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Quantitative Aspects of Sulphur Metabolism in the Ruminant

Conference:

Abstract

In a series of four experiments {sup 35}S sulphate was given intra-ruminally to lactating dairy goats at feeding times (twice daily) during periods of 10 to 11 d. Rumen contents were sampled on the 8th, 9th and 10th day of {sup 35}S application. Radioactivity was determined in the volatile sulphur fraction (sulphide-sulphur) and in protein-bound sulphur (fraction insoluble in trichloroacetic acid). The ratio between the specific activities of protein sulphur and of sulphide sulphur was considered to be an estimate for that fraction of sulphur-containing amino acids present in the proteins of rumen contents, which was synthesized by microorganisms. This interpretation is based on the assumption that sulphide is the most important source of inorganic sulphur for the synthesis of sulphur amino acids and that incorporation of inorganic sulphur compounds of a a higher state of oxidation into organic molecules may quantitatively be neglected. In three experiments the animals received rations containing 16% to 17% crude protein. In these experiments the ratio of specific activities of protein and sulphide sulphur was found to vary from 0.32 to 0.41. According to the assumptions mentioned above, this would indicate that 32 to 41% of the total amount of protein-bound sulphur amino acids  More>>
Authors:
Landis, J. [1] 
  1. Institut fuer Tierernaehrung, Eidgenoessische Technische Hochschule, Zurich (Switzerland)
Publication Date:
Jul 01, 1968
Product Type:
Conference
Report Number:
IAEA-SM-97/24
Resource Relation:
Conference: Symposium on the use of isotope in studies of nitrogen metabolism in the soils-plant-animal system, Vienna (Austria), 28 Aug - 1 Sep 1967; Other Information: 2 refs., 5 tabs., 3 figs.; Related Information: In: Isotope Studies on the Nitrogen Chain. Proceedings of the Symposium on the Use of Isotopes in Studies of Nitrogen Metabolism in the Soil-Plant-Animal System| 360 p.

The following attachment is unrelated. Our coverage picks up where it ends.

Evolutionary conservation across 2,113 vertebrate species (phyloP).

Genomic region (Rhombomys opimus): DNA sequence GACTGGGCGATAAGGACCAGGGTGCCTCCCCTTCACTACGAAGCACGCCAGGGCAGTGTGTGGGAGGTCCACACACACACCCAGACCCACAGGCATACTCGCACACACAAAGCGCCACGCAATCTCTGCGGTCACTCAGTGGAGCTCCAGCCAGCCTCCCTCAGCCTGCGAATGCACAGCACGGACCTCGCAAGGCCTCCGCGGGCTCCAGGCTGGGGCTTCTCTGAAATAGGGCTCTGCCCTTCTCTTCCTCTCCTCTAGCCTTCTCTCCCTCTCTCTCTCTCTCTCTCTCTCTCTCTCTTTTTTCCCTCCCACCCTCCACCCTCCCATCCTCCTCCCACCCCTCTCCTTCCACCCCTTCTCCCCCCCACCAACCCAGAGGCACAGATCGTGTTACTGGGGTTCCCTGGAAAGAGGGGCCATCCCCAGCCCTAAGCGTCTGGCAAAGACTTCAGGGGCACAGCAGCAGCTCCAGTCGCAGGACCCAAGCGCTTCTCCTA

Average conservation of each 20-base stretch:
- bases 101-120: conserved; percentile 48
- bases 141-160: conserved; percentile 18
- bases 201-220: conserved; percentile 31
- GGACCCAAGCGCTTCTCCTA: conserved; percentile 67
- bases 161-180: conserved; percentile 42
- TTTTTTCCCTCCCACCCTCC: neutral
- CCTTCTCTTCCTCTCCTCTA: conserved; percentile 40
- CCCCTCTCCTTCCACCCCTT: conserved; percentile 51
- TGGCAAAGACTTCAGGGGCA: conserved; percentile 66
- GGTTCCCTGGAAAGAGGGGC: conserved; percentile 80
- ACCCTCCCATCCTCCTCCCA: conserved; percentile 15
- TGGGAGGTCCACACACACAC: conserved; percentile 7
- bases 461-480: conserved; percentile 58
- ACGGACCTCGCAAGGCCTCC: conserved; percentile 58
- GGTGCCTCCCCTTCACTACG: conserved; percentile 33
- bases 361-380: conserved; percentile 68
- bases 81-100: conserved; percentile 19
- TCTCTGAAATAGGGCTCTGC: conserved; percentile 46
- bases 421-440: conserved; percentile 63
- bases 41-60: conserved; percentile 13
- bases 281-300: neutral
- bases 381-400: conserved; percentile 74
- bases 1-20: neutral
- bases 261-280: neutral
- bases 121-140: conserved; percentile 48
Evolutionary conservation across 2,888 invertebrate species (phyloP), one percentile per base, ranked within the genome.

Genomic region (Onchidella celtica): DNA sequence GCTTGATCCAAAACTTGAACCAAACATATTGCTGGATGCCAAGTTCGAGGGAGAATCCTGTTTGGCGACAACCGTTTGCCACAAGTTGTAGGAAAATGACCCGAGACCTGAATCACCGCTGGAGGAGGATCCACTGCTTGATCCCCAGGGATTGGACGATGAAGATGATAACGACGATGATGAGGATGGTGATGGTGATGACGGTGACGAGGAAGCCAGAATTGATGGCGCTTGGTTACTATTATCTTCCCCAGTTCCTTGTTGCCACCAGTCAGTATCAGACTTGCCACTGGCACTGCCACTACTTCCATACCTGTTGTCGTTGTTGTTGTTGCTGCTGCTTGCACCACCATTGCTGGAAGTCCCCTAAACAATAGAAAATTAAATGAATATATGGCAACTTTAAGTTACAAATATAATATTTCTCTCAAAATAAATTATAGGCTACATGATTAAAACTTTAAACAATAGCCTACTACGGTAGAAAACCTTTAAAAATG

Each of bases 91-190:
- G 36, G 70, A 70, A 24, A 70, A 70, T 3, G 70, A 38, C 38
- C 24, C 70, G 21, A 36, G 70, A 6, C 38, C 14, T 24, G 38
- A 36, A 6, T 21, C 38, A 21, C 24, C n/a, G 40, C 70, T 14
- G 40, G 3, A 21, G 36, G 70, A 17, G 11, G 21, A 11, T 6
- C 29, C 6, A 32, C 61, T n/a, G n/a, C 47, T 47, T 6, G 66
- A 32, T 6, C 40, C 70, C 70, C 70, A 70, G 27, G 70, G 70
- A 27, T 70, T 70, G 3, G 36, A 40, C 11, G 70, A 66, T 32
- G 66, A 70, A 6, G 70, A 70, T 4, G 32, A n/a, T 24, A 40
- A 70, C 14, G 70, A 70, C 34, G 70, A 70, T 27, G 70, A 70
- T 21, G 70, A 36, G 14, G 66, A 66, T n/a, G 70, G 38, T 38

Subject:
60 APPLIED LIFE SCIENCES; AMINO ACIDS; CHLORINATED ALIPHATIC HYDROCARBONS; GOATS; LACTATES; METABOLISM; MICROORGANISMS; OXIDATION; PROTEINS; SULFATES; SULFIDES; SULFUR; SULFUR 35; SYNTHESIS; UREA; VOLATILITY
OSTI ID:
22108088
Research Organizations:
International Atomic Energy Agency, Vienna (Austria); Food and Agriculture Organization of the United Nations, Rome (Italy); Joint Commission on Applied Radioactivity of the International Council of Scientific Unions, Paris (France)
Country of Origin:
IAEA
Language:
English
Other Identifying Numbers:
Other: ISSN 0074-1884; TRN: XA13M1072065899
Submitting Site:
INIS
Size:
page(s) 221-228
Announcement Date:
Jun 27, 2013

Conference:

Citation Formats

Landis, J. Quantitative Aspects of Sulphur Metabolism in the Ruminant. IAEA: N. p., 1968. Web.
Landis, J. Quantitative Aspects of Sulphur Metabolism in the Ruminant. IAEA.
Landis, J. 1968. "Quantitative Aspects of Sulphur Metabolism in the Ruminant." IAEA.
@misc{etde_22108088,
title = {Quantitative Aspects of Sulphur Metabolism in the Ruminant}
author = {Landis, J.}
abstractNote = {In a series of four experiments {sup 35}S sulphate was given intra-ruminally to lactating dairy goats at feeding times (twice daily) during periods of 10 to 11 d. Rumen contents were sampled on the 8th, 9th and 10th day of {sup 35}S application. Radioactivity was determined in the volatile sulphur fraction (sulphide-sulphur) and in protein-bound sulphur (fraction insoluble in trichloroacetic acid). The ratio between the specific activities of protein sulphur and of sulphide sulphur was considered to be an estimate for that fraction of sulphur-containing amino acids present in the proteins of rumen contents, which was synthesized by microorganisms. This interpretation is based on the assumption that sulphide is the most important source of inorganic sulphur for the synthesis of sulphur amino acids and that incorporation of inorganic sulphur compounds of a a higher state of oxidation into organic molecules may quantitatively be neglected. In three experiments the animals received rations containing 16% to 17% crude protein. In these experiments the ratio of specific activities of protein and sulphide sulphur was found to vary from 0.32 to 0.41. According to the assumptions mentioned above, this would indicate that 32 to 41% of the total amount of protein-bound sulphur amino acids were synthesized by microorganisms from inorganic (sulphide) sulphur. In the fourth experiment the animal received a ration containing only 10% protein but supplemented with urea to bring the total crude protein content to 13%. In this experiment the ratio of specific activities was 0.70, indicating a much higher contribution of microbial synthesis of sulphur amino acids than in the experiments with a more abundant protein supply. The time course of the specific activity of protein-bound-sulphur in the milk is taken as a reference base for an interpretation of labelling of body proteins in terms of turnover rates.}
place = {IAEA}
year = {1968}
month = {Jul}
}